We’ve had great stories long before newspapers started publishing great stories. In addition to the oral traditions, storytelling had its roots in cave drawings and epic poems. The Apostle Paul found letters work well for stories. Eventually the novel form developed, then the short story. In journalism, we have had a variety of story forms, from the inverted pyramid to the martini-glass to the multi-part series to the long narrative to storytelling graphics and alternative story forms. Film became a great vehicle for storytelling and the popularity of YouTube underscores the power of stories in smart videos (actually, TV ads demonstrated that long ago).
Songs make great story vehicles as well. In my short-narrative workshop, I cite Don’t Take Your Guns to Town, The Lonesome Death of Hattie Carroll and Johnny B. Goode. French likes to use Eleanor Rigby in storytelling workshops.
Digital tools give us more ways to tell stories, as StarTribune.com showed with its powerful 13 Seconds in August story package on the collapse of the I-35W bridge, as nola.com showed with its Last Chance project on Louisiana’s vanishing coastline and as the Des Moines Register did with its Parkersburg tornado map. (Please add links to some of your favorite multimedia packages in the comments.)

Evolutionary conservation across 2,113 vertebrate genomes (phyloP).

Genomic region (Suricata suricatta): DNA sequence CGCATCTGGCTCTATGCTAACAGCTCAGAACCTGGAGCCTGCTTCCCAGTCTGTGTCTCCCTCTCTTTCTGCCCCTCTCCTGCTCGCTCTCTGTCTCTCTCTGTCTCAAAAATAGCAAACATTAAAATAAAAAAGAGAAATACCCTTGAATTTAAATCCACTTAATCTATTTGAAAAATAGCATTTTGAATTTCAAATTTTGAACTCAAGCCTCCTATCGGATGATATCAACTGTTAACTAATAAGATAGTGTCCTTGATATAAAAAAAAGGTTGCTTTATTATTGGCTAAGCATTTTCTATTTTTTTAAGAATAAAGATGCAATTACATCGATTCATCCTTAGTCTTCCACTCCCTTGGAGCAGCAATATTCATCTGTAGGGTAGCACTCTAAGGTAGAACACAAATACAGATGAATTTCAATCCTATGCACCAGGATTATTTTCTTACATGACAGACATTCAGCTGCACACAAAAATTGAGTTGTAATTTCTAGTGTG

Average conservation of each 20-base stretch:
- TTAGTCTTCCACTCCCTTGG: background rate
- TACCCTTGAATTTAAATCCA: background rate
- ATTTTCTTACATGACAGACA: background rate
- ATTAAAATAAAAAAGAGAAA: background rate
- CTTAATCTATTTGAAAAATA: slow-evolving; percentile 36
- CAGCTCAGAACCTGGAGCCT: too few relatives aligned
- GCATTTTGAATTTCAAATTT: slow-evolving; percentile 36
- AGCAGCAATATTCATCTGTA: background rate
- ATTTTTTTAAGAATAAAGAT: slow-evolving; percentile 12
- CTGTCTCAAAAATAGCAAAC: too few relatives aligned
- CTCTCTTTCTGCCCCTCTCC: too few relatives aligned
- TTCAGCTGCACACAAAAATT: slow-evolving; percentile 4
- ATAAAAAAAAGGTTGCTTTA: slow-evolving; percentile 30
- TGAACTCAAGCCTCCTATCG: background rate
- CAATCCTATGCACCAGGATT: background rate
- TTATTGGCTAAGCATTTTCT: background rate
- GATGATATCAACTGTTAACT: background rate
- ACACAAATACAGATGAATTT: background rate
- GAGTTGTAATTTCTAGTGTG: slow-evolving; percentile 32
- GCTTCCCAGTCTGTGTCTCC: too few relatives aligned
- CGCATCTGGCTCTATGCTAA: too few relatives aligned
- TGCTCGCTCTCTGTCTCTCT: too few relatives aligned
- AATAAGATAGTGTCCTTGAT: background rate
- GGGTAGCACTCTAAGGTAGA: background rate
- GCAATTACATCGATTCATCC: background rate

So I say to Philip Lee: Don’t sell the power of stories short. You haven’t learned yet how to use Twitter well, but Ron Sylvester tells riveting live stories of courtroom drama using Twitter. Just last week, I followed Terry Branstad’s announcement that he was considering a run for governor by following Charlotte Eby‘s tweets. I’ve used Twitter to tell the stories of many unfolding events and seen other journalists do the same thing, as well as seeing fascinating stories take shape in the aggregation of tweets from multiple sources, journalists and the public. A compelling story unfolded on Twitter from millions of sources in the #beatcancer meme. (And any journalist knows the facts you gather give any true story its power, and I’ve blogged again and again on the value of Twitter for gathering information, especially on breaking news.) I follow Twitter links daily to excellent examples of longer storytelling, and the more people who read a story, the greater its power. Also, as my Tweeting wisdom of the ages series of posts illustrated, many of the most memorable quotations of our literature and culture fit easily in tweets.
And I say to Jacqui Banaszynski: Yes, the story has a bright future. If the narrow-minded business people who run newspapers can’t save the vehicle that has delivered so many great journalism stories, then great storytellers like you will help us develop and learn new tools.
Whatever our tools and platforms, people will tell stories.